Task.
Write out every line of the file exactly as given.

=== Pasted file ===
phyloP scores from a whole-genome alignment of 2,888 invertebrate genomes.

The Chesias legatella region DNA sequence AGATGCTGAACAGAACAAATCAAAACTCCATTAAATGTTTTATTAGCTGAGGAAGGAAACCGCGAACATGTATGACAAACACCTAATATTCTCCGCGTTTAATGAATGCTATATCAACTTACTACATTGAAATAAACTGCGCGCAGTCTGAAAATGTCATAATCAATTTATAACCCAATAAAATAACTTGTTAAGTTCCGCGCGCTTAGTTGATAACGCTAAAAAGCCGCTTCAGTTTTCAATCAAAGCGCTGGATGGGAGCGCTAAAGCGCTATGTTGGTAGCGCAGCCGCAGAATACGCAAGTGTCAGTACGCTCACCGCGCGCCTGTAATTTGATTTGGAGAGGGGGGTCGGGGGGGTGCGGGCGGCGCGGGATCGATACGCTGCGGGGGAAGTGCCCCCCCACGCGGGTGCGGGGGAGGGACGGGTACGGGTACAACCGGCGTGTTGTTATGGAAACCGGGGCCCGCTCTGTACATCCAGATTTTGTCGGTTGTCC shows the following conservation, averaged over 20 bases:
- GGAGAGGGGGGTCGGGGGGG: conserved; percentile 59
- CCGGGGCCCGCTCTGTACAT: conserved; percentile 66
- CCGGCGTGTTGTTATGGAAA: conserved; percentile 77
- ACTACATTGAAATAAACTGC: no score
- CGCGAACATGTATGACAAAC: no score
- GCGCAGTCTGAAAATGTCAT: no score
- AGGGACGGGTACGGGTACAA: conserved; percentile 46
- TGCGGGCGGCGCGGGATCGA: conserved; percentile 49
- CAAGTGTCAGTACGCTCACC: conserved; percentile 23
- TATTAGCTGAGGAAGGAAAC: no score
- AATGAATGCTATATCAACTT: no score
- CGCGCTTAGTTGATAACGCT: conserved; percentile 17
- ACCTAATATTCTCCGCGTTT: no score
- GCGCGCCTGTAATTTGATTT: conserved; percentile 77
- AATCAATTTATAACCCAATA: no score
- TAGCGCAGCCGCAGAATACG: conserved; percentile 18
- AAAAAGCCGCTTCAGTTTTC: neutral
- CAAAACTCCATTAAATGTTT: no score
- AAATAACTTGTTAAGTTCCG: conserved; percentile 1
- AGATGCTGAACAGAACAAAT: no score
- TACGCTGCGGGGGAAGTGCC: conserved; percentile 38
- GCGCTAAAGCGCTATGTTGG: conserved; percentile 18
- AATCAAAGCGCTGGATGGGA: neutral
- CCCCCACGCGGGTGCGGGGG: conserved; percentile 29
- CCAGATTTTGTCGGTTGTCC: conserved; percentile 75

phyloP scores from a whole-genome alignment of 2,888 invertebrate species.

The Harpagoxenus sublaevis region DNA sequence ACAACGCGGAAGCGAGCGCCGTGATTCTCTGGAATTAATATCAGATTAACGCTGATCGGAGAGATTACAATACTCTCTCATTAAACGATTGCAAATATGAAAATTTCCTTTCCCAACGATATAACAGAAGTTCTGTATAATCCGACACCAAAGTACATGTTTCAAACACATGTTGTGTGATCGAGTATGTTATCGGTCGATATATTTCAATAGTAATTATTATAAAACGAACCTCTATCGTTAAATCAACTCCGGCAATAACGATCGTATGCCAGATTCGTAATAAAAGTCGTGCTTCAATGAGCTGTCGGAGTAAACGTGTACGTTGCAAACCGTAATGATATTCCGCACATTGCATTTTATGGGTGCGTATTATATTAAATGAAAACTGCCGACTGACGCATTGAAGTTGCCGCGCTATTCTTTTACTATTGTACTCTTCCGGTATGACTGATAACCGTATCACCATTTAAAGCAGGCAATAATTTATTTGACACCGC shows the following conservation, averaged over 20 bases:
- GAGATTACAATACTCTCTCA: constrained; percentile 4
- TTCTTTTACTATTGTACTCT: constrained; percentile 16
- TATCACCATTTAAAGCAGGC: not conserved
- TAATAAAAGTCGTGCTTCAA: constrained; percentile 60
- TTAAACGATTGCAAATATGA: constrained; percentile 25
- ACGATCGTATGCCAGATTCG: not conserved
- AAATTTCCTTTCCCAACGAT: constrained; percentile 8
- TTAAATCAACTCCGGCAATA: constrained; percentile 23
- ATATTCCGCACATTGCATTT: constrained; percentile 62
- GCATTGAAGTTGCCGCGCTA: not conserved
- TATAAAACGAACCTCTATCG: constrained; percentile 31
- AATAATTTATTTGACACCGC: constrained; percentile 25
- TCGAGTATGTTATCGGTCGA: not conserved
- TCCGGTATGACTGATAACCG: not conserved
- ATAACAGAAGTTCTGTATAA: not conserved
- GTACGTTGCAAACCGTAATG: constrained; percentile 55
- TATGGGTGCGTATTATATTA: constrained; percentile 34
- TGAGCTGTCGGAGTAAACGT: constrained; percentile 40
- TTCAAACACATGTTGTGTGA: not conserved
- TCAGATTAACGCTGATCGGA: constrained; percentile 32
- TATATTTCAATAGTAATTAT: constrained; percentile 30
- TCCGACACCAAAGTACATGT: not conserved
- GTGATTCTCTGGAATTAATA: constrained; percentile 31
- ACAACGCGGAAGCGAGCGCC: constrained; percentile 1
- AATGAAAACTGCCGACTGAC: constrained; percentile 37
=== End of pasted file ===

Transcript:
phyloP scores from a whole-genome alignment of 2,888 invertebrate genomes.

The Chesias legatella region DNA sequence AGATGCTGAACAGAACAAATCAAAACTCCATTAAATGTTTTATTAGCTGAGGAAGGAAACCGCGAACATGTATGACAAACACCTAATATTCTCCGCGTTTAATGAATGCTATATCAACTTACTACATTGAAATAAACTGCGCGCAGTCTGAAAATGTCATAATCAATTTATAACCCAATAAAATAACTTGTTAAGTTCCGCGCGCTTAGTTGATAACGCTAAAAAGCCGCTTCAGTTTTCAATCAAAGCGCTGGATGGGAGCGCTAAAGCGCTATGTTGGTAGCGCAGCCGCAGAATACGCAAGTGTCAGTACGCTCACCGCGCGCCTGTAATTTGATTTGGAGAGGGGGGTCGGGGGGGTGCGGGCGGCGCGGGATCGATACGCTGCGGGGGAAGTGCCCCCCCACGCGGGTGCGGGGGAGGGACGGGTACGGGTACAACCGGCGTGTTGTTATGGAAACCGGGGCCCGCTCTGTACATCCAGATTTTGTCGGTTGTCC shows the following conservation, averaged over 20 bases:
- GGAGAGGGGGGTCGGGGGGG: conserved; percentile 59
- CCGGGGCCCGCTCTGTACAT: conserved; percentile 66
- CCGGCGTGTTGTTATGGAAA: conserved; percentile 77
- ACTACATTGAAATAAACTGC: no score
- CGCGAACATGTATGACAAAC: no score
- GCGCAGTCTGAAAATGTCAT: no score
- AGGGACGGGTACGGGTACAA: conserved; percentile 46
- TGCGGGCGGCGCGGGATCGA: conserved; percentile 49
- CAAGTGTCAGTACGCTCACC: conserved; percentile 23
- TATTAGCTGAGGAAGGAAAC: no score
- AATGAATGCTATATCAACTT: no score
- CGCGCTTAGTTGATAACGCT: conserved; percentile 17
- ACCTAATATTCTCCGCGTTT: no score
- GCGCGCCTGTAATTTGATTT: conserved; percentile 77
- AATCAATTTATAACCCAATA: no score
- TAGCGCAGCCGCAGAATACG: conserved; percentile 18
- AAAAAGCCGCTTCAGTTTTC: neutral
- CAAAACTCCATTAAATGTTT: no score
- AAATAACTTGTTAAGTTCCG: conserved; percentile 1
- AGATGCTGAACAGAACAAAT: no score
- TACGCTGCGGGGGAAGTGCC: conserved; percentile 38
- GCGCTAAAGCGCTATGTTGG: conserved; percentile 18
- AATCAAAGCGCTGGATGGGA: neutral
- CCCCCACGCGGGTGCGGGGG: conserved; percentile 29
- CCAGATTTTGTCGGTTGTCC: conserved; percentile 75

phyloP scores from a whole-genome alignment of 2,888 invertebrate species.

The Harpagoxenus sublaevis region DNA sequence ACAACGCGGAAGCGAGCGCCGTGATTCTCTGGAATTAATATCAGATTAACGCTGATCGGAGAGATTACAATACTCTCTCATTAAACGATTGCAAATATGAAAATTTCCTTTCCCAACGATATAACAGAAGTTCTGTATAATCCGACACCAAAGTACATGTTTCAAACACATGTTGTGTGATCGAGTATGTTATCGGTCGATATATTTCAATAGTAATTATTATAAAACGAACCTCTATCGTTAAATCAACTCCGGCAATAACGATCGTATGCCAGATTCGTAATAAAAGTCGTGCTTCAATGAGCTGTCGGAGTAAACGTGTACGTTGCAAACCGTAATGATATTCCGCACATTGCATTTTATGGGTGCGTATTATATTAAATGAAAACTGCCGACTGACGCATTGAAGTTGCCGCGCTATTCTTTTACTATTGTACTCTTCCGGTATGACTGATAACCGTATCACCATTTAAAGCAGGCAATAATTTATTTGACACCGC shows the following conservation, averaged over 20 bases:
- GAGATTACAATACTCTCTCA: constrained; percentile 4
- TTCTTTTACTATTGTACTCT: constrained; percentile 16
- TATCACCATTTAAAGCAGGC: not conserved
- TAATAAAAGTCGTGCTTCAA: constrained; percentile 60
- TTAAACGATTGCAAATATGA: constrained; percentile 25
- ACGATCGTATGCCAGATTCG: not conserved
- AAATTTCCTTTCCCAACGAT: constrained; percentile 8
- TTAAATCAACTCCGGCAATA: constrained; percentile 23
- ATATTCCGCACATTGCATTT: constrained; percentile 62
- GCATTGAAGTTGCCGCGCTA: not conserved
- TATAAAACGAACCTCTATCG: constrained; percentile 31
- AATAATTTATTTGACACCGC: constrained; percentile 25
- TCGAGTATGTTATCGGTCGA: not conserved
- TCCGGTATGACTGATAACCG: not conserved
- ATAACAGAAGTTCTGTATAA: not conserved
- GTACGTTGCAAACCGTAATG: constrained; percentile 55
- TATGGGTGCGTATTATATTA: constrained; percentile 34
- TGAGCTGTCGGAGTAAACGT: constrained; percentile 40
- TTCAAACACATGTTGTGTGA: not conserved
- TCAGATTAACGCTGATCGGA: constrained; percentile 32
- TATATTTCAATAGTAATTAT: constrained; percentile 30
- TCCGACACCAAAGTACATGT: not conserved
- GTGATTCTCTGGAATTAATA: constrained; percentile 31
- ACAACGCGGAAGCGAGCGCC: constrained; percentile 1
- AATGAAAACTGCCGACTGAC: constrained; percentile 37